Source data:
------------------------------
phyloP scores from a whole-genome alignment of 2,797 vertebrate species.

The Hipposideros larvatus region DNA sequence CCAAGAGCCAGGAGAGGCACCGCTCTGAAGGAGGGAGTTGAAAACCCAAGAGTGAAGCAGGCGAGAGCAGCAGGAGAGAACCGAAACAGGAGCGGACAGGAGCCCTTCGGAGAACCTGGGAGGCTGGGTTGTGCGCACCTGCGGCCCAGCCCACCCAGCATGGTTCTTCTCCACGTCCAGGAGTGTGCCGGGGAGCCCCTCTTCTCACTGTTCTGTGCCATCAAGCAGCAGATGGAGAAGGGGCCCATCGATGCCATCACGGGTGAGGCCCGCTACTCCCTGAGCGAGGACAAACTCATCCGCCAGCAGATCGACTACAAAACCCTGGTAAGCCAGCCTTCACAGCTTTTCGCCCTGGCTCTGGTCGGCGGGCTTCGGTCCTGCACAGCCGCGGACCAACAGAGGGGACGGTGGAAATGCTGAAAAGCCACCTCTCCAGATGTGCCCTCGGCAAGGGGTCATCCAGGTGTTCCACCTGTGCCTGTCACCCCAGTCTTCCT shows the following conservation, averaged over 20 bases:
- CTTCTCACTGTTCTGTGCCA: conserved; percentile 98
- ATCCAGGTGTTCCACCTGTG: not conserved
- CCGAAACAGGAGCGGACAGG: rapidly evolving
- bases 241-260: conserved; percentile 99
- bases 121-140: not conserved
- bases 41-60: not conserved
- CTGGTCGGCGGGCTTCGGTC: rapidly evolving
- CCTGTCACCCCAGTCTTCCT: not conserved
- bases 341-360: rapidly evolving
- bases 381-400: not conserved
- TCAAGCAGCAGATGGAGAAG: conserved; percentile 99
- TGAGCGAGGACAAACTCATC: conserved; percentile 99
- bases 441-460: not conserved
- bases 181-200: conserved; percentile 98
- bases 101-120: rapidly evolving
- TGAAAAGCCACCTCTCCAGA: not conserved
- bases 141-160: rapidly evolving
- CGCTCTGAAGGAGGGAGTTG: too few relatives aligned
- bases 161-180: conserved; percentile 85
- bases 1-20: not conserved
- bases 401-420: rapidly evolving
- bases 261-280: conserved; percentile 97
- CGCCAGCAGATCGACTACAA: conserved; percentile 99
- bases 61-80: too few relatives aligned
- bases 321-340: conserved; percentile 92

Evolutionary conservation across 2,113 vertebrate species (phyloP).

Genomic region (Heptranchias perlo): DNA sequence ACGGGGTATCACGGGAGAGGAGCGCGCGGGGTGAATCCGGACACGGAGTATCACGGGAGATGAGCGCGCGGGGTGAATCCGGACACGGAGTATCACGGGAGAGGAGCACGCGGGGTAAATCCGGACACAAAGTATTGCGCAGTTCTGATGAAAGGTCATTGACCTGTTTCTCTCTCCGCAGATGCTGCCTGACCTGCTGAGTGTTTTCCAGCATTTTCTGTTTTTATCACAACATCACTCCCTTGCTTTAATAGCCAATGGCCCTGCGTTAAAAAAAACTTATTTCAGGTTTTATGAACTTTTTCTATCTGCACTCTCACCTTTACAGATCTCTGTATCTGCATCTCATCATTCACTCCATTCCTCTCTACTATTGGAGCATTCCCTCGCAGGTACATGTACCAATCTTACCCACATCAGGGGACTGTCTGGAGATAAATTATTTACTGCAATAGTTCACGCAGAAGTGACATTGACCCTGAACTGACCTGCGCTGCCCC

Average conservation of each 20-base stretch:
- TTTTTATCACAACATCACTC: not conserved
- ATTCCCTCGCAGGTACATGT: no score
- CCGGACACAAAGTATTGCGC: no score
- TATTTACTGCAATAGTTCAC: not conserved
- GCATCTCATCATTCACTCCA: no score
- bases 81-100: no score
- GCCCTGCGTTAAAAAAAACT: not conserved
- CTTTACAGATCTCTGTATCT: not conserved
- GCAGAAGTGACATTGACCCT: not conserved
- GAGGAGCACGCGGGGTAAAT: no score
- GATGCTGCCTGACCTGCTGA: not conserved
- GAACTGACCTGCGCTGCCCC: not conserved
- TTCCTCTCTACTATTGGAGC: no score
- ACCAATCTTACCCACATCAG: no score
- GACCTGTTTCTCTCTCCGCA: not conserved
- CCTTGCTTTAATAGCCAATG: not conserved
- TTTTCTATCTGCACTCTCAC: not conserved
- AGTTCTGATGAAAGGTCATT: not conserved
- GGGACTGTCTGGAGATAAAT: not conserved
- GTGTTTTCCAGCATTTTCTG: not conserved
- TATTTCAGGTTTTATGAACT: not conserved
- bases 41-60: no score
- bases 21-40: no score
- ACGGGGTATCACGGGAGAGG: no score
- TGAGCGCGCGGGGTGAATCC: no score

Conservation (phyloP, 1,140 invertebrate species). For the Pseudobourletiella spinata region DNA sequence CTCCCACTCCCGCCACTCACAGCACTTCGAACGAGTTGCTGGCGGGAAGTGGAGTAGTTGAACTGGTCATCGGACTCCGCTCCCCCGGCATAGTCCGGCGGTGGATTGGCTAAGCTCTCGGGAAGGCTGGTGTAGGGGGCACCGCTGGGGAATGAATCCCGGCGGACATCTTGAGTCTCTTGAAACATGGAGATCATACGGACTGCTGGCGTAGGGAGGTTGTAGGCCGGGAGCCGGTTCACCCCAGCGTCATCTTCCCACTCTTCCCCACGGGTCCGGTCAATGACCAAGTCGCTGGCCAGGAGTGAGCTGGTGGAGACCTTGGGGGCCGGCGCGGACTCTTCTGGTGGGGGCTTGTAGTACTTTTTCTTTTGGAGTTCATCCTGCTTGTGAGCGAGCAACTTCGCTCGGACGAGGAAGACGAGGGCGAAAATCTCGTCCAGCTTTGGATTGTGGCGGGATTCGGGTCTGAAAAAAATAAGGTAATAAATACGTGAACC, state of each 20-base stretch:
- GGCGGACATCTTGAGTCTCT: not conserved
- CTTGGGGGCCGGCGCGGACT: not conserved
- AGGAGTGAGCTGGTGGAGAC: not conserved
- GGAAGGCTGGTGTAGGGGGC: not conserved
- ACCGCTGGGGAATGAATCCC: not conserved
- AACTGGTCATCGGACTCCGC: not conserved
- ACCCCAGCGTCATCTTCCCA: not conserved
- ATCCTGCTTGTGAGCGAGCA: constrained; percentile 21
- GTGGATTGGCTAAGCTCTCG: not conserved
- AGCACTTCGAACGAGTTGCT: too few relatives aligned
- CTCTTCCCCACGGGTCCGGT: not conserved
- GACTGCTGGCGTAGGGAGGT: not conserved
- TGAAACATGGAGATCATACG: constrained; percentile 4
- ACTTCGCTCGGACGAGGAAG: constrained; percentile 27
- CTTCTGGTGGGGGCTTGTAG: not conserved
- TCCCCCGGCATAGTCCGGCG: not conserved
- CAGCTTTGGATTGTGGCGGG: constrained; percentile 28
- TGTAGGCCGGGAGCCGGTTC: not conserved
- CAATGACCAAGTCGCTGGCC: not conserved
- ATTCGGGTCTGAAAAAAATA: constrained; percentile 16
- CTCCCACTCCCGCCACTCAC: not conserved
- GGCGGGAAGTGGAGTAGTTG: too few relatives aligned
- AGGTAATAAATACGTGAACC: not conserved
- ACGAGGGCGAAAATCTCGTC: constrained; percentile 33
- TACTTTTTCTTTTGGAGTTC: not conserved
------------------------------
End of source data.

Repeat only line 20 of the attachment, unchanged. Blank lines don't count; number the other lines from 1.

- CGCTCTGAAGGAGGGAGTTG: too few relatives aligned